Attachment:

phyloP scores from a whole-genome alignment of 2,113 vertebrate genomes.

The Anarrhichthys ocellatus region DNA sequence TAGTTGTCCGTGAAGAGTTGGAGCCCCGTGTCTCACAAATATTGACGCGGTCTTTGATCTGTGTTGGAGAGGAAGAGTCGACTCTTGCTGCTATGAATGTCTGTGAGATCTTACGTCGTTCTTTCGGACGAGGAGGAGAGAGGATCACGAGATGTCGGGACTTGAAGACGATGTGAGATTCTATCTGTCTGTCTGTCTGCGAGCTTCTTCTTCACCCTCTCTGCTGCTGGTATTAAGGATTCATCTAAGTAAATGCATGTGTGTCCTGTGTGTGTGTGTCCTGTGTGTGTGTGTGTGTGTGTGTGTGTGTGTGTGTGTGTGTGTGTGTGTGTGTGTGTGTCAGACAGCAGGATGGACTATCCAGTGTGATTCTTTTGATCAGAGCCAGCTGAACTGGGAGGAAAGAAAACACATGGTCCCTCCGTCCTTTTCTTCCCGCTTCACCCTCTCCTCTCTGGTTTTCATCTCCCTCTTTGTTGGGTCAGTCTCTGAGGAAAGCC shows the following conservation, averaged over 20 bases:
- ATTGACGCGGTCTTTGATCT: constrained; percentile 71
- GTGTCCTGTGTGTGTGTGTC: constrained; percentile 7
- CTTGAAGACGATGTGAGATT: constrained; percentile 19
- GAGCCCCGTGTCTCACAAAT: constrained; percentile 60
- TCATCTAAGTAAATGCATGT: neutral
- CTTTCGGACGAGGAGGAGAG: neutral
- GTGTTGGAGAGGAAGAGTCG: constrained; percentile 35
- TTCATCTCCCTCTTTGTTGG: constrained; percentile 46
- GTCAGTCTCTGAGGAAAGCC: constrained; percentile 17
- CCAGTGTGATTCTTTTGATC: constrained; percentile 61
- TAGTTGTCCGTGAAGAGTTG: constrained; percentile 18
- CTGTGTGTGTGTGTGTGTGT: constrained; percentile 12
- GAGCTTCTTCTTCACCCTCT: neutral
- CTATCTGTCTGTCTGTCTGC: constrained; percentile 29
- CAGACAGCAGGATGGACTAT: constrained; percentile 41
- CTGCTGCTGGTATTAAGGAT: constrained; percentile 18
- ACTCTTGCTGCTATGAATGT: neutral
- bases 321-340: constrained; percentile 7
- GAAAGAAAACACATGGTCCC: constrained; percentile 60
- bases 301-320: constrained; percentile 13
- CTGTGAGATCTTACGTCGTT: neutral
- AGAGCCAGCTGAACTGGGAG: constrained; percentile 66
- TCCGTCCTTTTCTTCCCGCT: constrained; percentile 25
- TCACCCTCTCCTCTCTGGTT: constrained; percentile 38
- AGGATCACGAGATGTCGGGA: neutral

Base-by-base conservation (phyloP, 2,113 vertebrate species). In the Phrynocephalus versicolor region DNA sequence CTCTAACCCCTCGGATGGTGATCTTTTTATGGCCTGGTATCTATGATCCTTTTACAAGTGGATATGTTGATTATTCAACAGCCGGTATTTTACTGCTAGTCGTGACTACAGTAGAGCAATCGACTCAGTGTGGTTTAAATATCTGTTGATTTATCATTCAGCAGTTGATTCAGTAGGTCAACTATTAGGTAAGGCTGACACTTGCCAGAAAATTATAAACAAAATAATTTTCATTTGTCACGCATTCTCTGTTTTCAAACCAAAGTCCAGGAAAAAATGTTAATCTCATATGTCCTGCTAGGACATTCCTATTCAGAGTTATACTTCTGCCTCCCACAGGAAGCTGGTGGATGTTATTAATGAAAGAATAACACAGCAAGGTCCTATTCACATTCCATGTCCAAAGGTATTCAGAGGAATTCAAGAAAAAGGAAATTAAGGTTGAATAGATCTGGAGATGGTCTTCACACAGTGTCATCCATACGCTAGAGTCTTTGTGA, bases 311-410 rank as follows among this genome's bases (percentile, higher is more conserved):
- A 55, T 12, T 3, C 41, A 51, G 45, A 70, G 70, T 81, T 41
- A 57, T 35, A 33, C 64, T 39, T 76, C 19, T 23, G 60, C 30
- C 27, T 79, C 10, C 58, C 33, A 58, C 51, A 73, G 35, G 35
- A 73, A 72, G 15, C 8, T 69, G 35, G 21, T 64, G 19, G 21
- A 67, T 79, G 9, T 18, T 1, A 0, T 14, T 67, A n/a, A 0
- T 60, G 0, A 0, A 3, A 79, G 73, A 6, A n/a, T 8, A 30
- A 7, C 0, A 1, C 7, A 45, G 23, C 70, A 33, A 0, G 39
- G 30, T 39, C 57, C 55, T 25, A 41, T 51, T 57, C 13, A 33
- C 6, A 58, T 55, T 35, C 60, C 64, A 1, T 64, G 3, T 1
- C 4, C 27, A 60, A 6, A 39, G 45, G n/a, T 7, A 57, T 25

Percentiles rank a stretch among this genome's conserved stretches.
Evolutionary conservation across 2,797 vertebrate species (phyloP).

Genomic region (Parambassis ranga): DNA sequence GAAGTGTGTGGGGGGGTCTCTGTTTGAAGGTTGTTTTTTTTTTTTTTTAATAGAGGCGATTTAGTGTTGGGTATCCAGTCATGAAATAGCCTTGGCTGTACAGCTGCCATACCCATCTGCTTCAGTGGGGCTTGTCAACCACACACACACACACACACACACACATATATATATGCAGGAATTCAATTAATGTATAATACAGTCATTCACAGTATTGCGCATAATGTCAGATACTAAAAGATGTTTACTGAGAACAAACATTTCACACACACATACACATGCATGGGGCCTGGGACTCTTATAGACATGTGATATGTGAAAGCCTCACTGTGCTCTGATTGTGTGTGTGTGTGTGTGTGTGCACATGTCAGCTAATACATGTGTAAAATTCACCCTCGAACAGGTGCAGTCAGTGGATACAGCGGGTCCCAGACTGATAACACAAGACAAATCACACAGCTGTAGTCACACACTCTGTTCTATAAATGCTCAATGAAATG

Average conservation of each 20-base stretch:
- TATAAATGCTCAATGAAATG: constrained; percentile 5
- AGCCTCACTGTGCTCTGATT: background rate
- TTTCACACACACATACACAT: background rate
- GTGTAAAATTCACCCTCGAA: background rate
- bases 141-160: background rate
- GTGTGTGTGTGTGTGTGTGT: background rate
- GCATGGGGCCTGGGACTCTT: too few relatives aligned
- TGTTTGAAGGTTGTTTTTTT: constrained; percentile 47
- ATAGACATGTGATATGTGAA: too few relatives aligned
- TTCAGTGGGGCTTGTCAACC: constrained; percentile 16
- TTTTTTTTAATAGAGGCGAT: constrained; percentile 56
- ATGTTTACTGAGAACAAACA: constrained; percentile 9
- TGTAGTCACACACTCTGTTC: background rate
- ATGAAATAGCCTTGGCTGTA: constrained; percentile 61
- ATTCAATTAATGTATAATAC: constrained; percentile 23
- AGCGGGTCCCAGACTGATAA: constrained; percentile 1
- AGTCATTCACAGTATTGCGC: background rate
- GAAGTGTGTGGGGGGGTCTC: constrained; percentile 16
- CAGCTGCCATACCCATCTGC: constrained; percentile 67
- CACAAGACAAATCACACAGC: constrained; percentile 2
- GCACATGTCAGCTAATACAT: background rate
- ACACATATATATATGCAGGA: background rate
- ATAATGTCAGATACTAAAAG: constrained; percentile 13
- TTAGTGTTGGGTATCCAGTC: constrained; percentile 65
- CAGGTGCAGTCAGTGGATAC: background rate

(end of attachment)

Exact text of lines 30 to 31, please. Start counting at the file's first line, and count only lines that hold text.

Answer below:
- A 57, T 35, A 33, C 64, T 39, T 76, C 19, T 23, G 60, C 30
- C 27, T 79, C 10, C 58, C 33, A 58, C 51, A 73, G 35, G 35